Since the boom of mobile devices on world market, internet became an even more accessed source of information, as Wi-Fi networks and mobile data plans became faster and more accessible for the regular user. Nowadays every Smartphone is capable of accessing internet websites, allowing the user to browse them. Still, as mobile phones have different resolutions and smaller screens than computers do, it is a great challenge to deliver content in such a matter that it will both look good and load fast on any mobile device as Smartphone or tablets.
The need of making websites load and look well on any device lead to development of responsive websites. Responsive web design offers the possibility for web programmers and designers as well to create optimized design layouts for smart phones and tablets. A great reason to work with responsive design is the fast changes that mobile devices’ displays are suffering in terms of resolution and size; using a framework as bootstrap makes responsive development easier, in the same time creating a great learning environment.
Users are closing the window before it loads
Even so, working with responsive websites isn’t a job without any impediments or challenges; in fact, the first element that comes into the way of obtaining performances in responsive design is the quantity of information delivered through mobile networks. On other words, each time a page is loaded into the browser, the full HTML content is served to the device, no matter if it’s mobile or not. This way, because every time there are non-required elements that load up, the overall loading time is quite high. On a world average, the regular internet user closes the browser if a web page takes longer than 3 seconds to load.
Although responsive websites are serving smaller amounts of content by default, there is still a lot to improve in order to turbo charge the loading time. Listed below are the best methods any responsive developer could use in order to obtain maximum efficiency while dealing with the smallest loading time for every web page. This is how 2013 looks in terms of page size per resolution, according to Guy Podjarny, a web performance analyst:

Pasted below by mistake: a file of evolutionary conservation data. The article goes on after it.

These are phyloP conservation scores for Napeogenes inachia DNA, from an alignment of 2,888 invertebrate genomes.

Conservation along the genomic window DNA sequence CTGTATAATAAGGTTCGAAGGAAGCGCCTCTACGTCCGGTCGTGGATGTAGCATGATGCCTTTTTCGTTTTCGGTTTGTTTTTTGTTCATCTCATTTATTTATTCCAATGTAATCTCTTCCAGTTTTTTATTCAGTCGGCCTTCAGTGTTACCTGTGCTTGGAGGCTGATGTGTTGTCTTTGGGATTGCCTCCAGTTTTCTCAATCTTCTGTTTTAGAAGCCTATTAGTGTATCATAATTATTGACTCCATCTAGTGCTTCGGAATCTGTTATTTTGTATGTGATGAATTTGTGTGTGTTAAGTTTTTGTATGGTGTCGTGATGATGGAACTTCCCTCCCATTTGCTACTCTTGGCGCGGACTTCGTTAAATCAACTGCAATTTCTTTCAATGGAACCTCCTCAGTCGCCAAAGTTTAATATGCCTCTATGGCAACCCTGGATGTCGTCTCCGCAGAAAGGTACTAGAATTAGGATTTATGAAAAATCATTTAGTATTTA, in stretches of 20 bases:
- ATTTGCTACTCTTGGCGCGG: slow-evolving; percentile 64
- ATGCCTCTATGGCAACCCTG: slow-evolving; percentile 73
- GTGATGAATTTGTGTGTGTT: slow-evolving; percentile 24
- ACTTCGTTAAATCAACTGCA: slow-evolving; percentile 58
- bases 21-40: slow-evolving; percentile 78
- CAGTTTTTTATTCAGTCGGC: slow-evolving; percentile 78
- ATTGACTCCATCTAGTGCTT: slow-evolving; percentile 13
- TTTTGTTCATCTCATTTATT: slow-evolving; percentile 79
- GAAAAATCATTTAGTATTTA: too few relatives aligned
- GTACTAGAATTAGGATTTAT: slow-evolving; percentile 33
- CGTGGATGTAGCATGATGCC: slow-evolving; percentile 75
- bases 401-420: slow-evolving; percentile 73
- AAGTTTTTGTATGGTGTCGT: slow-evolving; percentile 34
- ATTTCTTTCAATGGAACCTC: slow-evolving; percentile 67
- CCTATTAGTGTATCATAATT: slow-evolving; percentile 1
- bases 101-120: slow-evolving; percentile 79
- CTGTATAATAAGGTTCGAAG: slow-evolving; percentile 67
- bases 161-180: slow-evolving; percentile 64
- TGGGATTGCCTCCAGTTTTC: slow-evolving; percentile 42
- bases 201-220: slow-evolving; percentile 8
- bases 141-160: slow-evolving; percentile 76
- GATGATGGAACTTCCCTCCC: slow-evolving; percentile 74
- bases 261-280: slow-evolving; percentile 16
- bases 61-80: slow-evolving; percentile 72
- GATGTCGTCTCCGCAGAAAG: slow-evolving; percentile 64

How to deal with images
Next up, a large part of the content served to a web browser consists of images. Dealing with images in terms of size and resolution will bring the highest positive impact over responsive website loading time. Firstly, it is important to deliver the right images to the right devices. There is no point in delivering a bigger image than the resolution of the smart phone accessing the website, as well as it is important to deliver a high quality image for a computer display resolution which is capable of displaying high definition content. In the end, it is important that the user sees what he should see; an image of a horse is not an image of a horse if there are only some pixels brown present over a green pixelated background.
We must admit that there aren’t any HTML-only websites that are getting success in terms of visitors and conversion. Most modern websites, and this includes responsive websites, are usually full with css scripts and other legacy content that can’t be edited manually; for example nobody is going to edit each <img> attribute of all the pictures from their website just to make it serve the right dimensions for the right display size and resolution.
One way to deal with the large number of legacy content which can’t be edited manually is using Adaptive Images. This tool uses a PHP file to route images through it, and then serves the images according to the resolution of the device accessing the content. If required, the same PHP file will create (meaning crop) the image in order to perfectly fit the size of the screen. The only problem that responsive web developers may encounter when using Adaptive Images might consists in its requirements; although it works mostly through the .htaccess file, which can’t exist without an Apache Server. Also, because the tool uses PHP to route the images, it will be incompatible with websites built on python or Ruby on Rails.
Being responsive is not enough
Going further, it must be mentioned that choosing what images to deliver to mobile browsers should not be done exclusively according to the receiver’s screen resolution; that should be only half of the process. On the other hand, because we are talking about responsive content, bandwidth plays a very important role behind the scenes. Serving a high resolution image to a computer that supports it, but which features a low level bandwidth will only result in a failure of improving the loading time.
Instead, using a tool as Foresight.js or HiSRC, the website is able to do a bandwidth test in order to determine if the bandwidth is large enough in order to receive the image fitted for the screen resolution. The test itself requires a file to be transferred in order to measure the bandwidth, and while this is a time loss on the first hand, it saves a lot when it comes to the whole lot of images that are going to be served next. Another thing to remember is that the test is done once per session, so it won’t “slow down” the process each time an image is served.